A concern for Ireland is that while on the surface, the EU appears totally supportive of the backstop agreement, I get a sense that faced with a hard Brexit, powerful business interests in Germany and elsewhere who sell a lot of stuff into the UK, might not be quite as enamored with the failure of the EU to renegotiate it and risk a no-deal Brexit. The one thing Ireland has going for it, is that the border is an EU rather than just an Irish border.
The Department of Finance published some early thoughts on how Brexit might affect the Irish economy. Under a no-deal Brexit, the view is that the Irish economy could be 4.25 per cent smaller than the current projections in five years time. Employment would expand more slowly and the unemployment rate could rise by 2 percentage points, and the public finances would deteriorate. Around 50,000 jobs would be at serious risk. Agri-food and the indigenous manufacturing exporting sectors are not surprisingly deemed to be most vulnerable. The Department also figures that by 2023, the economy would be 6 per cent smaller relative to a hypothetical ‘no Brexit’ scenario. The Department will give more detail when it publishes its April economic forecasts.
These forecasts may be overly pessimistic, but only time will answer that question. In the event of a no-deal Brexit, the Irish economy will continue to function and will be forced to adjust, just as it had to when we originally joined the EU and then when we broke the link with sterling in 1979 when we joined the European Monetary System (EMS). Unfortunately, we didn’t adjust very well after the commencement of EMU and the results were not positive, ultimately resulting in the economic crash in 2007. In the event of a no-deal Brexit we will have to up our game and focus on building up the attributes that should characterize a modern dynamic economy.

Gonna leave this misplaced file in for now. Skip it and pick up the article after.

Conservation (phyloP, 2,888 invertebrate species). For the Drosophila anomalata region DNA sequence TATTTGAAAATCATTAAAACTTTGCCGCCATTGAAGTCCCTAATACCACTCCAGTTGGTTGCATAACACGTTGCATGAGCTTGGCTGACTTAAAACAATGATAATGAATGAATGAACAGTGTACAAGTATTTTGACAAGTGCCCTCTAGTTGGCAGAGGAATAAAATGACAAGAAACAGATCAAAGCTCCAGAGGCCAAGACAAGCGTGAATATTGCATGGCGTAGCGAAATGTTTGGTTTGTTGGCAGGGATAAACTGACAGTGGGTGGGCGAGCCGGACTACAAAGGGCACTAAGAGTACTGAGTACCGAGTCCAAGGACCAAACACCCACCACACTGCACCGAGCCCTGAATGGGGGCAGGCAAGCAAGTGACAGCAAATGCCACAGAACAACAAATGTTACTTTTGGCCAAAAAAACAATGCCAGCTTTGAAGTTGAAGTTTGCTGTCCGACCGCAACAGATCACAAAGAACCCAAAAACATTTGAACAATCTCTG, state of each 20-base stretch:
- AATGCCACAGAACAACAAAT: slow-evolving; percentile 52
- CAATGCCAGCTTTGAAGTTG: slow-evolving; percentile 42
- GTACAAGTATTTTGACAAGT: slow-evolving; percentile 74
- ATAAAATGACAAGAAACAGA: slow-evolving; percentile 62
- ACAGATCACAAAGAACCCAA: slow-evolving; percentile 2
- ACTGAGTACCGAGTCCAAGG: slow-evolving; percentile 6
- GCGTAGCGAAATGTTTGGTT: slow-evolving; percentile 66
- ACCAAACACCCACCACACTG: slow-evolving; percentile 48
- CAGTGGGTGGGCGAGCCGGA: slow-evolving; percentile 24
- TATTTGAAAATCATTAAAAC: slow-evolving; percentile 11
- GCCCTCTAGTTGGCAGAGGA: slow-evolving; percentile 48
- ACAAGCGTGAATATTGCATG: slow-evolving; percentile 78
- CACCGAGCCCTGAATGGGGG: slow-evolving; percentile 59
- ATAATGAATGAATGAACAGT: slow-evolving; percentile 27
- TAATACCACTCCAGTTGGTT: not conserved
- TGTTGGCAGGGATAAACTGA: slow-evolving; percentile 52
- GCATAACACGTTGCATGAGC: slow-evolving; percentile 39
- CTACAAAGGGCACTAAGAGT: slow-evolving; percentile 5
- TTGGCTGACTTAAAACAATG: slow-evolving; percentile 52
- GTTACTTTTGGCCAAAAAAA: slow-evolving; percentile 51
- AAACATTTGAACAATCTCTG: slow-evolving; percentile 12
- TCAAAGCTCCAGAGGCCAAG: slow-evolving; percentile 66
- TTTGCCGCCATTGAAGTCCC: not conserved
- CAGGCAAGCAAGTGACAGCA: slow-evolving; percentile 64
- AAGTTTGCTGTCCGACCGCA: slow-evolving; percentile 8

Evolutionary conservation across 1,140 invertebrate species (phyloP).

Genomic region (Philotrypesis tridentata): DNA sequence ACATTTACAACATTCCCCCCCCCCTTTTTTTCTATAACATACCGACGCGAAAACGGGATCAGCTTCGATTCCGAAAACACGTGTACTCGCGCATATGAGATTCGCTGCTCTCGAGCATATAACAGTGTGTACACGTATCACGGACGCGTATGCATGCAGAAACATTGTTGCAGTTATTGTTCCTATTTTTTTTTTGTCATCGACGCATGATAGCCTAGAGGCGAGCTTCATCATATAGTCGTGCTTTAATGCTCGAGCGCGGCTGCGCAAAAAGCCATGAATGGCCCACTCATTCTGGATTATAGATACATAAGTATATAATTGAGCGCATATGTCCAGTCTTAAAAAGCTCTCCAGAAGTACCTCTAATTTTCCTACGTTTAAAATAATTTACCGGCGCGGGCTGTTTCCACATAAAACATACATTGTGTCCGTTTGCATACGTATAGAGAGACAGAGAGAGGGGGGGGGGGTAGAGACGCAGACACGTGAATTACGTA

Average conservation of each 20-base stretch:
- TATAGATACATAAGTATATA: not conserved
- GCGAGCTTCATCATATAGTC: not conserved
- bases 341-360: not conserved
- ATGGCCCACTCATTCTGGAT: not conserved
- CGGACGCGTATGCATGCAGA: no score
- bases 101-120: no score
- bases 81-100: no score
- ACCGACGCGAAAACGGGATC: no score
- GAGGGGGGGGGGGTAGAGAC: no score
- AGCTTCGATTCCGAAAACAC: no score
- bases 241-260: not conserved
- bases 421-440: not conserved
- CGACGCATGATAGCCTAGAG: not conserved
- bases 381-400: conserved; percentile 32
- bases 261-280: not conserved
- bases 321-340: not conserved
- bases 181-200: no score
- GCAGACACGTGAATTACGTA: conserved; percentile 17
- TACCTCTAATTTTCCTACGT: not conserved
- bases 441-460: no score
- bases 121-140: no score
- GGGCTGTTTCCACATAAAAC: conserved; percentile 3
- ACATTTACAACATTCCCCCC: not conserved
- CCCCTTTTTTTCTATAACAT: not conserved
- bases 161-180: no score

On the financial markets, there is still an amazing sense of calm in relation to Brexit. Between January 10th and January 25th, sterling appreciated from 90.23 pence to the euro to 86.56 pence. This move was obviously heavily predicated on a Brexit deal, and not surprisingly, since the Parliamentary vote last week, sterling has lost some modest ground, but probably not by enough given the heightened risks. In the event of the UK crashing out of the euro on March 29th without a deal, sterling could easily and fundamentally should go all the way to parity or above. On the other hand, as market movements showed in January, a soft Brexit would be a major boost for the UK economy, and sterling and all UK financial markets would benefit enormously.
The bottom line is that nobody really has a clue where Brexit might go over the coming weeks. My gut sense has been and continues to be, albeit with waning confidence, that pragmatism will prevail and the UK will initially have the process extended, and eventually agree a deal. Hopefully the majority of MPs who oppose a no-deal Brexit will rise to the fore.
The views and opinions expressed in this article are those of the author.